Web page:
Future poultry leaders embrace training

04 December 2019

Poultry Industry Programme participant John Malseed

2019/20 Poultry Industry Programme participant John Malseed talks about the leadership training he has undertaken as part of the scheme.

The Poultry Industry Programme started back in September and it has been great to meet a bunch of like-minded people who are all passionate about the future of the poultry sector. I work and live on my family farm on Dartmoor where we produce 4,000 Christmas turkeys, half of which are free range and the other half are organic.

My parents set up the business 30 years ago and it has continued to grow each year. We receive the poults at a day old and rear them until they are fit to slaughter at Christmas time. We complete the whole process on our farm and supply large retailers within Devon. I am starting to take on a bigger role within the business and want to continue to grow the enterprise and take it forward.

Leadership and management skills

I have written an overview of our second PIP event which took place back in late October at the NFU headquarters. Alistair Gibb took us for the day, coaching the group about leadership and management skills.

He showed us how these two things are different and we worked on how to understand leadership and what it involves. He was very knowledgeable and informative around the subject area and conveyed it to us in such a simple way.

Communicating with colleagues

Understanding how we lead as individuals within our businesses is so important regardless of how big or small they are. We were encouraged to discuss how we would communicate with colleagues.

Discussing this as a group helped us to establish that a diplomatic nature and sometimes being cruel to be kind was best. As a group we also focussed on where we are within our own enterprises, looking at who we manage and who manages us. 

Managing yourself and managing others

We learnt that management is for now; the present day to day runnings within the business. Alistair showed us pointers on how to manage yourself, manage others, manage managers, manage a function and ultimately manage an organisation.

From all these exercises I learnt that for me simply writing everything down that you want to achieve, prioritising and putting a realistic time frame on these jobs was a helpful way to overcome any problems that may arise.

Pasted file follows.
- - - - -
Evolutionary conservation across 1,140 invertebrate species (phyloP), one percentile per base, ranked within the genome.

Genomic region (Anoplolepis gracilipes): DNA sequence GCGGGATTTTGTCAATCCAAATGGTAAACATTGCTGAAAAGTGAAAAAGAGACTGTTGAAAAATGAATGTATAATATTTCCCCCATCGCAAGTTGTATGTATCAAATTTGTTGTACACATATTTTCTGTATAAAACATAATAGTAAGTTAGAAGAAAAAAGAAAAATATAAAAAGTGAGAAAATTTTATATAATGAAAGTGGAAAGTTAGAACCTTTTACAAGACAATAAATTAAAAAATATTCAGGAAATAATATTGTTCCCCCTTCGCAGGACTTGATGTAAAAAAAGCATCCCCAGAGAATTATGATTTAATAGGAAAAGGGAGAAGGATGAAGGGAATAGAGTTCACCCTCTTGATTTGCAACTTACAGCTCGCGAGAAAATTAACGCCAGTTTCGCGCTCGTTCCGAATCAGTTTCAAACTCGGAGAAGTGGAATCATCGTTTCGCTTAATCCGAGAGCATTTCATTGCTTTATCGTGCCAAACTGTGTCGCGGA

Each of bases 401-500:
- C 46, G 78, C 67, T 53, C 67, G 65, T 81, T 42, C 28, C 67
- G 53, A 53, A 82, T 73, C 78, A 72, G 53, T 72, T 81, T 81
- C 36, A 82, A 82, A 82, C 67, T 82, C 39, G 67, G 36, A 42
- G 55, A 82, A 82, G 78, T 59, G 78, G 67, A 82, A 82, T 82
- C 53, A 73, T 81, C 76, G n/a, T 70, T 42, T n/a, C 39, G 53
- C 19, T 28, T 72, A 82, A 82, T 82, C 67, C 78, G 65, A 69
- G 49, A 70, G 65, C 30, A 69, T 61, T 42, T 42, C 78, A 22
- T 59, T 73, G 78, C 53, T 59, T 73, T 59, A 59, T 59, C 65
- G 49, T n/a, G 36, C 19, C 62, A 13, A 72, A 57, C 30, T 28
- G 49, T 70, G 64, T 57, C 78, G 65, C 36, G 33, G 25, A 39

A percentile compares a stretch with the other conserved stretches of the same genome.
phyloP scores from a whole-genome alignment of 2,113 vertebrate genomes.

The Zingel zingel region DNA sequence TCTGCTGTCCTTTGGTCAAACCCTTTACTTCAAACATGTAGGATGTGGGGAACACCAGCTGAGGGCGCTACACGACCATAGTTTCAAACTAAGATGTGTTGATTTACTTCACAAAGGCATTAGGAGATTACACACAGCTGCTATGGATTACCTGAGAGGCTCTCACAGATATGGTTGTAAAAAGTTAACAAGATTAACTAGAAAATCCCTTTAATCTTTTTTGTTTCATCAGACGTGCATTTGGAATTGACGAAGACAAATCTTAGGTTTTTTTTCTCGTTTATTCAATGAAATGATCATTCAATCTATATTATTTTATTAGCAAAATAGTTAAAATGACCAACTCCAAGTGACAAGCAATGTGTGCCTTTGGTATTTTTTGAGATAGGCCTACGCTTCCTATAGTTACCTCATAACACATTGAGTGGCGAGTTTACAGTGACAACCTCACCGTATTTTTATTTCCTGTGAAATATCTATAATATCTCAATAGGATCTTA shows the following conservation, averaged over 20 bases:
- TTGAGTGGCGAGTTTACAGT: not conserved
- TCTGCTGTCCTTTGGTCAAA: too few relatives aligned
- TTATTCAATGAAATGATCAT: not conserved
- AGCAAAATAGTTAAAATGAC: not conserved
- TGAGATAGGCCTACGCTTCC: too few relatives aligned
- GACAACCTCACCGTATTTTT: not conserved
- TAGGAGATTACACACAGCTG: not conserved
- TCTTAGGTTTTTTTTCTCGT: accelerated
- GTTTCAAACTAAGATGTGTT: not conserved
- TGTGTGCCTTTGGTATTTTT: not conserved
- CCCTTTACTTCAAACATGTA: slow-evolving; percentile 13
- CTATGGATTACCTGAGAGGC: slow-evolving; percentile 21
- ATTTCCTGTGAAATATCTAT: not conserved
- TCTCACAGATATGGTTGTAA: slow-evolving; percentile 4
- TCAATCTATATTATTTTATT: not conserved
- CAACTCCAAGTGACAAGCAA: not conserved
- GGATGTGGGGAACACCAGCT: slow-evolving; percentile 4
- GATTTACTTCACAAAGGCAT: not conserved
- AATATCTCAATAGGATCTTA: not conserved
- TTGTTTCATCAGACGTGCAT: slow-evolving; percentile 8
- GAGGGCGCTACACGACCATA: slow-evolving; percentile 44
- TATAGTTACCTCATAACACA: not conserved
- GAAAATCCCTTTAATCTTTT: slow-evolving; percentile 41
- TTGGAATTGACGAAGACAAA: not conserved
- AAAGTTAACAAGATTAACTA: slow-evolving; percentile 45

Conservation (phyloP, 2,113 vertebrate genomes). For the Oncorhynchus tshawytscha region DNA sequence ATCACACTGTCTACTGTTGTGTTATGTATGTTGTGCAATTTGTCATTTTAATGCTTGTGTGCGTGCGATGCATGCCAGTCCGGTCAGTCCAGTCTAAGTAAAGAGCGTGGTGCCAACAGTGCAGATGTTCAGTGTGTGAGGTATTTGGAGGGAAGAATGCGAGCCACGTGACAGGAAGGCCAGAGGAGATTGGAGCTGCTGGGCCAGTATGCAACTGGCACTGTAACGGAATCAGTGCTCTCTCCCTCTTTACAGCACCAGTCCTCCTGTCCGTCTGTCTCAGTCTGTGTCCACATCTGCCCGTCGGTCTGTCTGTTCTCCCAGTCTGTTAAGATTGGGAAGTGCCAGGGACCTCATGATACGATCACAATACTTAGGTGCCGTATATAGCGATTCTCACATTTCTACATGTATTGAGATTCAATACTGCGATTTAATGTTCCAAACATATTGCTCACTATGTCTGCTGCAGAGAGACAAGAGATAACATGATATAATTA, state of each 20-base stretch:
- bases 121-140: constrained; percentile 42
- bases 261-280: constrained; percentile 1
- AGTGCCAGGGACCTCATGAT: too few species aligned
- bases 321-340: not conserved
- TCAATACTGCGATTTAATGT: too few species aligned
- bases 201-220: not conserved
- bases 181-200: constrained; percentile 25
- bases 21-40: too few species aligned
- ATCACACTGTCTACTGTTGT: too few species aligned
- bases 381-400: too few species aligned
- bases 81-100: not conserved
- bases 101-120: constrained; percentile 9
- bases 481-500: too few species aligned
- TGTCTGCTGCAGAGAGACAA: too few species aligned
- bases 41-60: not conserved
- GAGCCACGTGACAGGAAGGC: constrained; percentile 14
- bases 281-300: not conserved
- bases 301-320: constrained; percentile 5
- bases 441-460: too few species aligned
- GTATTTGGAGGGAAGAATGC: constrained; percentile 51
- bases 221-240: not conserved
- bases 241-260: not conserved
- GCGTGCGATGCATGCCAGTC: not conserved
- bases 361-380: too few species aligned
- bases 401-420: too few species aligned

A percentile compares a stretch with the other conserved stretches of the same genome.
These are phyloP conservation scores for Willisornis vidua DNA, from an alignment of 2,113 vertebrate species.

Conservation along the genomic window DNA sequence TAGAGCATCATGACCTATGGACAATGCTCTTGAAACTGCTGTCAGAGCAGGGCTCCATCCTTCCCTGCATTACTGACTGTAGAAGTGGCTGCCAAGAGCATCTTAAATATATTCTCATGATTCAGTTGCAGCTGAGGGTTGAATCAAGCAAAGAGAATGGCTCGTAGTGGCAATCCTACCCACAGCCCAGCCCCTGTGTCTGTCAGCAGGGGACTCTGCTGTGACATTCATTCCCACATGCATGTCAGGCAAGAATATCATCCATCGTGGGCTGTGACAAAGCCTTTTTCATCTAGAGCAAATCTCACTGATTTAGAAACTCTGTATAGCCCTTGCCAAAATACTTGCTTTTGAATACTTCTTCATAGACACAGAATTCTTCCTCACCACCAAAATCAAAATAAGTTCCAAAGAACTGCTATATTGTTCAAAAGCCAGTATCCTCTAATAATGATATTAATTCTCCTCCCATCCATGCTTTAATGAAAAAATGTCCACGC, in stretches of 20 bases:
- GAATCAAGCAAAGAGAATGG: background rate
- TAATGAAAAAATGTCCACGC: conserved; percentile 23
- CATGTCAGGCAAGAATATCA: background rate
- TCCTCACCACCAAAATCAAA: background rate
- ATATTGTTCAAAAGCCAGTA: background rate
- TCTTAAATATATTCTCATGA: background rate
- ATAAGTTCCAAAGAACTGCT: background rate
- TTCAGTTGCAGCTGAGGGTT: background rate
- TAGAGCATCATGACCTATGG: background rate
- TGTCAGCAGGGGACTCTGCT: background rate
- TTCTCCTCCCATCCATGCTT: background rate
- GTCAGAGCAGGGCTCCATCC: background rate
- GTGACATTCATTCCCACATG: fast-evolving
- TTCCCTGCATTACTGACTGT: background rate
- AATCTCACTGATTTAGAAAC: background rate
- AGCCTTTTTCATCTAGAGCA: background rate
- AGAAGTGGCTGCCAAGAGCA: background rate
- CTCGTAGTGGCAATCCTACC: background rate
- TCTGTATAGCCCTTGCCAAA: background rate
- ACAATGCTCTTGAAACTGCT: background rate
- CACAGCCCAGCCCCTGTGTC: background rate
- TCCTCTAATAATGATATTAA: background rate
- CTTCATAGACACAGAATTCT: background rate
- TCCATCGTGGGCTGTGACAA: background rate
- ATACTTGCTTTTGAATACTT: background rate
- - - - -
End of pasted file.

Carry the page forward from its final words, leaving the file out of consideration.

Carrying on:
December for our business is the most hectic month and things can often get lost in the moment. I found this a useful way of working out how to delegate what tasks need to be done in the most efficient and practical manner. 

Four styles of leadership

We also covered the four main styles of leadership. First being 'directing' this being low support and high directive. This primarily involves giving orders which sounds harsh but has its place then all is needed is a brief and explanation of purpose.

Secondly is 'coaching' which is high directive and high supportive. This in turn is used to present ideas and ask for reaction.

Then there is 'supporting'. This is low directive and high supportive. An example of this is leaving people to carry out work but being available to review progress.

Finally is 'delegating' which like it sounds is low directive and low supportive. Simply leaving them to get on with the job. All of these are different styles but used in the right situation leads to a great functioning team. 

No right or wrong person in a team

One of the tasks was to fill in a questionnaire, answering questions on different situations and answering with options of different ways to improve or fix the situation through which leadership style we felt fit best.

After completing this we achieved a score which in turn correlated to what type of person we are in a team. There is no right or wrong person in a team as we learned to be successful you need different types of people.

For example, my score correlated to an 'implementer' type person. This person turns concepts and plans into practical procedures but lacks imagination and is unresponsive to new ideas that are unproven.

We all found this very interesting finding out who we are as individuals and what different types of people work well together and others not so much in and out the workplace.  

The journey ahead

Taking part in the PIP will be invaluable to me as the year goes on and I am looking forward to the journey ahead.

I am particularly looking forward to taking away new ideas from the programme that can be transferred into our family business or simply picking up new skills to make management simpler and more effective.

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